3 Classic John Bonham Beats You Must Know

By Dan Ryan

When it comes to the vast world of rock, there have been many great drummers, and there will be several more to come. But there is one name that consistently comes up during the ongoing debate of who is the "best" rock drummer ever: John Henry Bonham. I'll admit it -- I didn't listen to much Led Zeppelin growing up, and I still don't listen to them all that often. But it only takes one Zep hit to instantly know when it's Bonham you're hearing. Some people like Robert Plant's voice. Others like Jimmy Page's distinctive guitar sound. But mention the band, and everyone wants to talk about Bonham's drumming. He had it all -- speed, chops, power, a machine gun of a right foot, and the ability to not only hold a groove but also to drive it in any time signature at any tempo. His drumming was undoubtedly the driving force behind many artists' hits, most of all Led Zeppelin.

To sum up Bonham's career with Led Zeppelin: It almost didn't happen. At a young age, he was courted by several local groups in his hometown of Redditch, England, and in the surrounding Birmingham area. One of those bands, a blues group called Crawling King Snakes, was fronted by a young Robert Plant. They then joined a group called Band of Joy, who went on tour opening for Tim Rose, who then scooped up Bonham as his full-time drummer, giving Bonham his first regular-income drumming gig.

After another British rock group named The Yardbirds disbanded, guitarist Jimmy Page formed a new band and asked Robert Plant to be his lead singer. Plant recommended Bonham to Page, but there was competition. B.J. Wilson (Procol Harum), Clem Cattini (The Tornados, Englebert Humperdinck, Lou Reed), and Aynsley Dunbar (Frank Zappa, Whitesnake, Jefferson Starship) were among Page's "A-list" of choices. Also Ginger Baker. No big deal. But once Page saw Bonham play with Tim Rose, the campaign to land him began. Bonham was reluctant, having received similarly lucrative offers from Joe Cocker and Chris Farlowe. He finally chose to join Page's band (then known as The New Yardbirds), and the rest is history.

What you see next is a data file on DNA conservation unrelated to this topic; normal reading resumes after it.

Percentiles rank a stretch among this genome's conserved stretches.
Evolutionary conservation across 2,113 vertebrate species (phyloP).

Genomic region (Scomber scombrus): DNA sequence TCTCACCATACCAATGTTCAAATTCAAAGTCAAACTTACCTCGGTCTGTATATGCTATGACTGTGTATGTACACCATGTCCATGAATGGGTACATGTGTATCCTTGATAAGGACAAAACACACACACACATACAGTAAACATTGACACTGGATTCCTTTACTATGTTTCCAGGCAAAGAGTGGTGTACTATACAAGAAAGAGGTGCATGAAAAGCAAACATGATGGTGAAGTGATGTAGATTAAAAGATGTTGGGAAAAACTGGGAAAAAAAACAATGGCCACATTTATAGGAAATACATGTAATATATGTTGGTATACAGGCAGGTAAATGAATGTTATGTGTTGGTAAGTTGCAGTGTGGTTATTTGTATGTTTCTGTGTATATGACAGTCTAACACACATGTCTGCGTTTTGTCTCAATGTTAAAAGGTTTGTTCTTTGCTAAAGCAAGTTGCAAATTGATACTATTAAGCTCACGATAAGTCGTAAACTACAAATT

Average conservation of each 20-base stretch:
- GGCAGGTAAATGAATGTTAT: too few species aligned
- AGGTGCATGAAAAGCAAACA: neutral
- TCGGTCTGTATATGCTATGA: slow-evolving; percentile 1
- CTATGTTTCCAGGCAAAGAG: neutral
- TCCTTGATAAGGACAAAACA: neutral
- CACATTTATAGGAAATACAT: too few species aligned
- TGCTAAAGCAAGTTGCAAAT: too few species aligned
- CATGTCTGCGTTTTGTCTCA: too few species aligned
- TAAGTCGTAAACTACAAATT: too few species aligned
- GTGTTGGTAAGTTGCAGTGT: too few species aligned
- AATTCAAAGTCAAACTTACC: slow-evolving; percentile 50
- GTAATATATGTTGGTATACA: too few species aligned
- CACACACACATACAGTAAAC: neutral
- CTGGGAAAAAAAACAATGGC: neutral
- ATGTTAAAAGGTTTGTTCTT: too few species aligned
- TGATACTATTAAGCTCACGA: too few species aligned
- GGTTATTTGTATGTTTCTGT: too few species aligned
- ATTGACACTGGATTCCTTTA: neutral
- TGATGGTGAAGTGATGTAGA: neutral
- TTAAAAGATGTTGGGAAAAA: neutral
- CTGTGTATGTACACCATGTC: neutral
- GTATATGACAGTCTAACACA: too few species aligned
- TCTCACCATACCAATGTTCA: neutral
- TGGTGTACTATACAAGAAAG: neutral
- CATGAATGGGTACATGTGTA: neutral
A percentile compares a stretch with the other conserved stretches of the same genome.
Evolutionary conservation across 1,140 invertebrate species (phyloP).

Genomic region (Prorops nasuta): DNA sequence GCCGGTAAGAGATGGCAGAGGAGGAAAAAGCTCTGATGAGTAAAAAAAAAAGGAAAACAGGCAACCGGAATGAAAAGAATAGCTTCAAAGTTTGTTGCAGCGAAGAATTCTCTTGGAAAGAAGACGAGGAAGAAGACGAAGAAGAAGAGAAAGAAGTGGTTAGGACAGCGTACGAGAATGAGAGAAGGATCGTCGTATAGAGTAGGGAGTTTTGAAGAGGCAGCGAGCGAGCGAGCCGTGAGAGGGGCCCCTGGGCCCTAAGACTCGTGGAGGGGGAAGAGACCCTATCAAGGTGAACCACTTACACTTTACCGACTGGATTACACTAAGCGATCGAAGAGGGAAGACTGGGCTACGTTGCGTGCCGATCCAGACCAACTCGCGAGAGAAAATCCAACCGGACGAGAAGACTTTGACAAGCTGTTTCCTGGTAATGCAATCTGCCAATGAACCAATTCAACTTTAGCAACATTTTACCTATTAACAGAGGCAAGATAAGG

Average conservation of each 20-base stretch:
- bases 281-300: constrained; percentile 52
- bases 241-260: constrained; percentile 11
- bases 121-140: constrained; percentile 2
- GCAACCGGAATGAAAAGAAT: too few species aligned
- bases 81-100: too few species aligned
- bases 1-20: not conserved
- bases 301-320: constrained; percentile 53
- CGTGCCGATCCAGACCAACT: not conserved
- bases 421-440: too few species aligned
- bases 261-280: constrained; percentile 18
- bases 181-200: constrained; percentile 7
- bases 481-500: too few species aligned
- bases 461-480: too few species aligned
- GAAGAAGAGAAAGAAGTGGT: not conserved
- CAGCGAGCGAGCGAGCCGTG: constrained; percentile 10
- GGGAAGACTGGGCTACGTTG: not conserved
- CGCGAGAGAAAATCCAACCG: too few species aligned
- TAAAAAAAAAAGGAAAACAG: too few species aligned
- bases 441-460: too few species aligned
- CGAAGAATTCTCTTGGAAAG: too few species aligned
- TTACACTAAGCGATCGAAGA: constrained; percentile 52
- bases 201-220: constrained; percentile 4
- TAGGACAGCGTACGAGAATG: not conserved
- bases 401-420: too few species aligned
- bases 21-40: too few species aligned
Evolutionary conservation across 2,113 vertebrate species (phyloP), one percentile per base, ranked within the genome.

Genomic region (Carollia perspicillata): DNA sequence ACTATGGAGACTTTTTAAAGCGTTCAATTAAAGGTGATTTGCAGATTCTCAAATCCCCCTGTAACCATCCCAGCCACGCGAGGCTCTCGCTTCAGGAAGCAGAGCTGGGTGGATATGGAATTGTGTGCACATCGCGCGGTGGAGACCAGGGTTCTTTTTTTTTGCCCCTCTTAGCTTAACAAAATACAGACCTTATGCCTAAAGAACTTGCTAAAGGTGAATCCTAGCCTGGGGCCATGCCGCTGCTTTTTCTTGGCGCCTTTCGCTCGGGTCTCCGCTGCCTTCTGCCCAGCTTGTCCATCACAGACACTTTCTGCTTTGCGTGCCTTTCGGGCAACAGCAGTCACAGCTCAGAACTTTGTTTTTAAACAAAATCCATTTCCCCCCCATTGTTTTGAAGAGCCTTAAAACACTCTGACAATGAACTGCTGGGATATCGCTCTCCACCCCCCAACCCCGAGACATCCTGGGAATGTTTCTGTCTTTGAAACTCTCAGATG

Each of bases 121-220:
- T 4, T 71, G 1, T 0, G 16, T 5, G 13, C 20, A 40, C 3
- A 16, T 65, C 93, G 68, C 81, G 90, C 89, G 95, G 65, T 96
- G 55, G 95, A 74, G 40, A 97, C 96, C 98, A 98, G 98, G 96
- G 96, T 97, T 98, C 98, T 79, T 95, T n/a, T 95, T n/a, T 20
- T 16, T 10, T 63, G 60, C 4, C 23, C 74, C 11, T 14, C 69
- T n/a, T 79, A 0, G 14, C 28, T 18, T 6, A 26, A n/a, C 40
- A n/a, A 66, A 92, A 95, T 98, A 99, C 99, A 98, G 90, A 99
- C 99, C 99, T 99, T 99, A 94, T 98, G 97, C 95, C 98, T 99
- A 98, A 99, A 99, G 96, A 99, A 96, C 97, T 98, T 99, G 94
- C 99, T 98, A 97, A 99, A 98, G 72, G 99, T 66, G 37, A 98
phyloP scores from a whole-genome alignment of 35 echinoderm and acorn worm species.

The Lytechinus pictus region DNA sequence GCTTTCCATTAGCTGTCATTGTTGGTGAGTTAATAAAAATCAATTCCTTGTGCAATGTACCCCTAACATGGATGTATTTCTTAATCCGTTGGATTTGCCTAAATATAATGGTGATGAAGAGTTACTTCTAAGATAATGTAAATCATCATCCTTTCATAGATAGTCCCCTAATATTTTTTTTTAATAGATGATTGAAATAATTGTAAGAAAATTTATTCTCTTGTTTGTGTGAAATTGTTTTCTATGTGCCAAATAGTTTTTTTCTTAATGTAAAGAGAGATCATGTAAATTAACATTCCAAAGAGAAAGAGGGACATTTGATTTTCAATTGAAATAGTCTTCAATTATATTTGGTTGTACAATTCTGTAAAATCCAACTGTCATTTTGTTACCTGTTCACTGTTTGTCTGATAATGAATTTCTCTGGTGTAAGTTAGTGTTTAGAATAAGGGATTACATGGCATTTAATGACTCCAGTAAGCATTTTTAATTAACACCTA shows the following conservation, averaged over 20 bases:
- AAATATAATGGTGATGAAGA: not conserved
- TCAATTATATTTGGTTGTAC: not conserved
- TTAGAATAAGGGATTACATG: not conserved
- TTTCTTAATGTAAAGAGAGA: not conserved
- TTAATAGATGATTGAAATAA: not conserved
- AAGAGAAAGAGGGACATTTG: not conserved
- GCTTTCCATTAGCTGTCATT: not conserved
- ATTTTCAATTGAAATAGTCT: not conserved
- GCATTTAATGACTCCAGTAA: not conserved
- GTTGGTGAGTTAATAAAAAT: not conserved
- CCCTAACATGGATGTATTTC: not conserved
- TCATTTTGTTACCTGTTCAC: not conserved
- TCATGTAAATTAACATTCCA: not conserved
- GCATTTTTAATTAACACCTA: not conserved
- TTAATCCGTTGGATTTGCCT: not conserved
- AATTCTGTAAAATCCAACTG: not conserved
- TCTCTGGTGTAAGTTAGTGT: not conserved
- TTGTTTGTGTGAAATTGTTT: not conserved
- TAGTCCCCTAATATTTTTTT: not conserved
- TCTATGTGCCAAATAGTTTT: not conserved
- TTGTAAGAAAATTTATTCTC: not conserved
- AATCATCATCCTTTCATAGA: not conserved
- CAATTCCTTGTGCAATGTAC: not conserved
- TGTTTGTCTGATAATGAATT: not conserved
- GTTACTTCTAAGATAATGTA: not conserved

While his grooves have all the makings of powerhouse rock, you can sense a different style in his fills, solos, and perhaps even in his little nuances added to his grooves. When asked who his idols were growing up, Bonham responded with the following: Max Roach, Gene Krupa, and Buddy Rich -- three of the most influential American jazz drummers of all time. So couple years of practicing their licks and tricks with the kit he used (I'll explain why it’s important in a moment), and voilà: You have the drumming of John Bonham in a nutshell.

Now about that drum kit. Let me start by taking it to the U.S. for a minute to talk about the traditional jazz setups of Buddy Rich and Gene Krupa. (Max Roach came a little later on, and broke from the traditional setup and playing style.) The bass drum was large (typically 24" x 14"), ideal for driving a big band. The toms (usually a 10" x 12" rack and 16" x 14" floor) were also large and tuned low to seem "under" the band while still having enough power to project. The snare, while also large (6.5" x 14"), was tuned to have a loud shotgun-blast sound to it. Now, John Bonham took this particular setup and took it to the next level. His sizes were as follows: kick (26" x 14"), snare (6.5" x 14"), mounted tom (14" x 10"), and floor toms (16" x 16", 18" x 16"). You wanna talk about power? There's your power right there. His used a Ludwig kit throughout his career and exclusively used Paiste cymbals. Ever seen a Paiste Giant Beat cymbal? Those were his.

So now that we've covered the career that almost wasn't, and the drums made to be heard from London all the way to Leeds, let's talk about some of the beats that the legendary drummer pounded out on his one-of-a-kind drum kit.